Blending descriptive theoretical arguments with the latest observational results, Begelman and Rees present the evidence for black holes and their role in the Universe. This lavishly illustrated book is suitable for introductory undergraduate courses, and will also fascinate amateur astronomers and all readers interested in astronomy and physics.
An engaging guide for anyone who has ever wondered about the cosmos, this handy reference gives simple yet rigorous answers to hundreds of astronomical questions. This second edition includes substantial new material throughout, including the latest findings from the New Horizons, Rosetta, and Dawn space missions, and images from professional telescopes.
This new edition of A Walk through the Southern Sky is a beautifully illustrated guide to the stars and constellations of the southern hemisphere. By following the simplified and easy-to-use starmaps, readers will be able to identify constellations with no equipment but normal sight and a clear night sky.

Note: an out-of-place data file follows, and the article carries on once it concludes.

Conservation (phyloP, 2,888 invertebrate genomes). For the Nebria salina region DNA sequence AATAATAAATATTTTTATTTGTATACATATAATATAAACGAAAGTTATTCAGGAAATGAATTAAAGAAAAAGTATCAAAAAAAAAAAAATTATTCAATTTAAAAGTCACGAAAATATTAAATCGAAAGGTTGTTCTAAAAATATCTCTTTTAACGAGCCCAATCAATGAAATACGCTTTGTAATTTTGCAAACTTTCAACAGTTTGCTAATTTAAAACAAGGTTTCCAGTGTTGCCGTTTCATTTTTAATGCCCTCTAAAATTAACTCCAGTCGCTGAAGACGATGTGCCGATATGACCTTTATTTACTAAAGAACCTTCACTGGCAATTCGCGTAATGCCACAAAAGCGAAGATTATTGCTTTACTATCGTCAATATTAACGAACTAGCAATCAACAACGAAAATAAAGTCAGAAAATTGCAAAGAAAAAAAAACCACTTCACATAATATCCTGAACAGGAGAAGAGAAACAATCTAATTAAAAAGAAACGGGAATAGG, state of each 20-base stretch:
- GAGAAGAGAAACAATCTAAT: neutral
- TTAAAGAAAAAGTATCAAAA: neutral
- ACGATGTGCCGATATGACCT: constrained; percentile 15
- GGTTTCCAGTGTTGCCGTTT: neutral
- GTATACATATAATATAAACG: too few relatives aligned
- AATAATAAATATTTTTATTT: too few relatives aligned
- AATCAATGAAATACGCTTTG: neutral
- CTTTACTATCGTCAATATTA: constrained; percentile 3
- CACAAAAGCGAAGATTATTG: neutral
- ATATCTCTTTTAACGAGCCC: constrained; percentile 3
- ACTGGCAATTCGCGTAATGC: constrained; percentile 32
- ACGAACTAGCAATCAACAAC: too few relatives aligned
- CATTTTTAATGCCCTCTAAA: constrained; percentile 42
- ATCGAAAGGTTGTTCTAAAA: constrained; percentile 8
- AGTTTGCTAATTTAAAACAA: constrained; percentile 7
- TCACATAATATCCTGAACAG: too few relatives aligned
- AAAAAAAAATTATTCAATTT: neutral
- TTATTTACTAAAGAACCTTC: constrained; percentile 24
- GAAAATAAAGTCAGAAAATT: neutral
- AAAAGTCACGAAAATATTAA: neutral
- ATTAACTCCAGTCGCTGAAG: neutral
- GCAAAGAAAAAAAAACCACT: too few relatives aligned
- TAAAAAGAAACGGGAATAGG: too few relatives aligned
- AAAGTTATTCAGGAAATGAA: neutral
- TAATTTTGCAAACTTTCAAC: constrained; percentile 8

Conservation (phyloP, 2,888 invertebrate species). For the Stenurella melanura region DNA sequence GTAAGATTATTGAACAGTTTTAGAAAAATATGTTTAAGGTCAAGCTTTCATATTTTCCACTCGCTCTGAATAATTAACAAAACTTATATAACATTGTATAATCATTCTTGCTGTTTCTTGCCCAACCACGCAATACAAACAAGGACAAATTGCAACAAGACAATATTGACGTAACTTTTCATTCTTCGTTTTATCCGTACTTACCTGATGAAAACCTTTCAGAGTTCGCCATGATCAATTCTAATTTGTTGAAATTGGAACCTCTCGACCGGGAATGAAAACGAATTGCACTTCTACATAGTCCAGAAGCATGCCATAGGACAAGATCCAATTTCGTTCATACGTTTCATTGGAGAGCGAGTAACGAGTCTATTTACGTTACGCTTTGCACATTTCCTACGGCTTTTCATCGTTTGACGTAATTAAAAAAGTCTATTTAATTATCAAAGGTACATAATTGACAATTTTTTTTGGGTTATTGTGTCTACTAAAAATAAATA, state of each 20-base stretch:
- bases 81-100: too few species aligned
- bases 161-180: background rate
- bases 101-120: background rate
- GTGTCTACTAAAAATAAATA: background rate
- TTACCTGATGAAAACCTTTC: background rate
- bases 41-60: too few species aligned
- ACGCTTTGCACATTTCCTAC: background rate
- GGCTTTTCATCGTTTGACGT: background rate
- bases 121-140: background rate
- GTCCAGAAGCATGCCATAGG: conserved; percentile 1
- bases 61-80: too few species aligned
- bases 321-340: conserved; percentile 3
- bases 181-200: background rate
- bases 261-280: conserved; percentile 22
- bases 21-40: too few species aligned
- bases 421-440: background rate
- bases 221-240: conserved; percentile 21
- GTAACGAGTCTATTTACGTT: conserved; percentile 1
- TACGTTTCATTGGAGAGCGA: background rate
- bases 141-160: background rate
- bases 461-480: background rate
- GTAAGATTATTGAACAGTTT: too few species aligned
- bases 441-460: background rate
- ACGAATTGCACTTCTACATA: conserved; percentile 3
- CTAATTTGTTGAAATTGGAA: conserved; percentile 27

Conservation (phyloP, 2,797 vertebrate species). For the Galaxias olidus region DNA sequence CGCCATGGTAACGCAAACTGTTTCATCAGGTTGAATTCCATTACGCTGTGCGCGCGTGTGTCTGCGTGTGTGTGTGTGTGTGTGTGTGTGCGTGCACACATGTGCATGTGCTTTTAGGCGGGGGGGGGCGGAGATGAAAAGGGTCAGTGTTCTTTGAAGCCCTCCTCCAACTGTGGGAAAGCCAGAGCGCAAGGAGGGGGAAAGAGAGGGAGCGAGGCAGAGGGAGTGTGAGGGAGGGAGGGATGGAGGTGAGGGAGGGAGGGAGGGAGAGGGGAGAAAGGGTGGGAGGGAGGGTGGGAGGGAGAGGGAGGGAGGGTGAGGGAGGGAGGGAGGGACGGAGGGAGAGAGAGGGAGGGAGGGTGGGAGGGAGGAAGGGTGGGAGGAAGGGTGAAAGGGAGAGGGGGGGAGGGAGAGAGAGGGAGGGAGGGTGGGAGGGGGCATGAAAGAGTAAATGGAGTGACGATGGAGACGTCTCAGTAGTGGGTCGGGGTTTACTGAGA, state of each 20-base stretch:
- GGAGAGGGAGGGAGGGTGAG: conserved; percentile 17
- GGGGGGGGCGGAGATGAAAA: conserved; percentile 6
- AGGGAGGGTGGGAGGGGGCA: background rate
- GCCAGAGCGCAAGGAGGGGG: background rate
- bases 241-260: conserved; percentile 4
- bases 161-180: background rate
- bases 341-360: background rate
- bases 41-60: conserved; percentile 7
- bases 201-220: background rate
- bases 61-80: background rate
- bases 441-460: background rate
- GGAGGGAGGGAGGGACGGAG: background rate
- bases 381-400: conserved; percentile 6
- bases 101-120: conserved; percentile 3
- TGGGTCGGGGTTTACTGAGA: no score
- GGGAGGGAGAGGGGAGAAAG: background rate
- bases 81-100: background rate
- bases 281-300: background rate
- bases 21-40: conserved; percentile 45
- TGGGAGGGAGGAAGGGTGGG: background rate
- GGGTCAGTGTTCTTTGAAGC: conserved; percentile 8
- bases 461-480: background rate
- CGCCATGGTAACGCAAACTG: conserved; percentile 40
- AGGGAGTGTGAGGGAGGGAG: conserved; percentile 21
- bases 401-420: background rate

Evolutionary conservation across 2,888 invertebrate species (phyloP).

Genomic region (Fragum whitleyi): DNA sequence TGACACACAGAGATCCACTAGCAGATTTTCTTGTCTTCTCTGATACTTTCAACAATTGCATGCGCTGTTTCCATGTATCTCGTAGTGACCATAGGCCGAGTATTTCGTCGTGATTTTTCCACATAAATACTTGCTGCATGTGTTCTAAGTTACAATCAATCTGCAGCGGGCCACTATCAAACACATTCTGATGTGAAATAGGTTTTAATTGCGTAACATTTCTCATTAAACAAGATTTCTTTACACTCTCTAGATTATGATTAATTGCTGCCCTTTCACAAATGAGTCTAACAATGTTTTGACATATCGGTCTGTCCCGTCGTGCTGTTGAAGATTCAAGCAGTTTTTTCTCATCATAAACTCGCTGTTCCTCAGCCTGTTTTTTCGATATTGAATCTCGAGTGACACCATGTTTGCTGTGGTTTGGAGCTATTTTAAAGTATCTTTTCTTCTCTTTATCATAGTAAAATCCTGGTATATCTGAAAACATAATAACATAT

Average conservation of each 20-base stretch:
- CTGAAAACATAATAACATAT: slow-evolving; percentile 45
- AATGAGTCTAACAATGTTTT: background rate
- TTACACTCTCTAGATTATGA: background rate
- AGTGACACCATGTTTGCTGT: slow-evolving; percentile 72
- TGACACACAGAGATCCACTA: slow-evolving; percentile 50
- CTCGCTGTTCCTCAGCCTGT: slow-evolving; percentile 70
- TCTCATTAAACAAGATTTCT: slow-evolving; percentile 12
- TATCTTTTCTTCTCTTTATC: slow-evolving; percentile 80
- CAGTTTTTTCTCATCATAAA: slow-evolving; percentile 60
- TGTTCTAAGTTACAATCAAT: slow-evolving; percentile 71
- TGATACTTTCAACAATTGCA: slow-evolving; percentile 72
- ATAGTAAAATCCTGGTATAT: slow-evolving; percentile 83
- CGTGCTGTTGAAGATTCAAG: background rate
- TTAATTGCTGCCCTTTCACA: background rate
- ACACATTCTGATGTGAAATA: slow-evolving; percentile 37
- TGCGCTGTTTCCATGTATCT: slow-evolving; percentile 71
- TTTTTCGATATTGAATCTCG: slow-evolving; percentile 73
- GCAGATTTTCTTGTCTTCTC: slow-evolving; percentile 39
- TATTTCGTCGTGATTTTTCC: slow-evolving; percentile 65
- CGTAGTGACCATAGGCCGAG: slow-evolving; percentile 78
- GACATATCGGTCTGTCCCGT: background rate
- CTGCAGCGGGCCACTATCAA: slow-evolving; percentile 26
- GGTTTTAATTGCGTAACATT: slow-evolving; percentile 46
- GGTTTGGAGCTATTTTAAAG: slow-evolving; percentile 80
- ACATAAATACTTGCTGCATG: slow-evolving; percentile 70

Presenting various standard and non-standard cosmological models, discussing black holes in depth as well as taking in the role of the cosmic microwave background along the way, Roger Penrose argues that the Big Bang was not actually the beginning of everything - nor will it signal the end.
The third edition of this successful textbook is fully updated and includes important recent developments in cosmology. With 400 problems and numerous worked examples, it is suitable for advanced undergraduates and graduates on courses in theoretical physics, astrophysics or applied mathematics that include modern cosmology.
Was there a beginning of time? It begins by reviewing the great theories of the cosmos from Newton to Einstein, before delving into the secrets which still lie at the heart of space and time, from the Big Bang to black holes, via spiral galaxies and strong theory.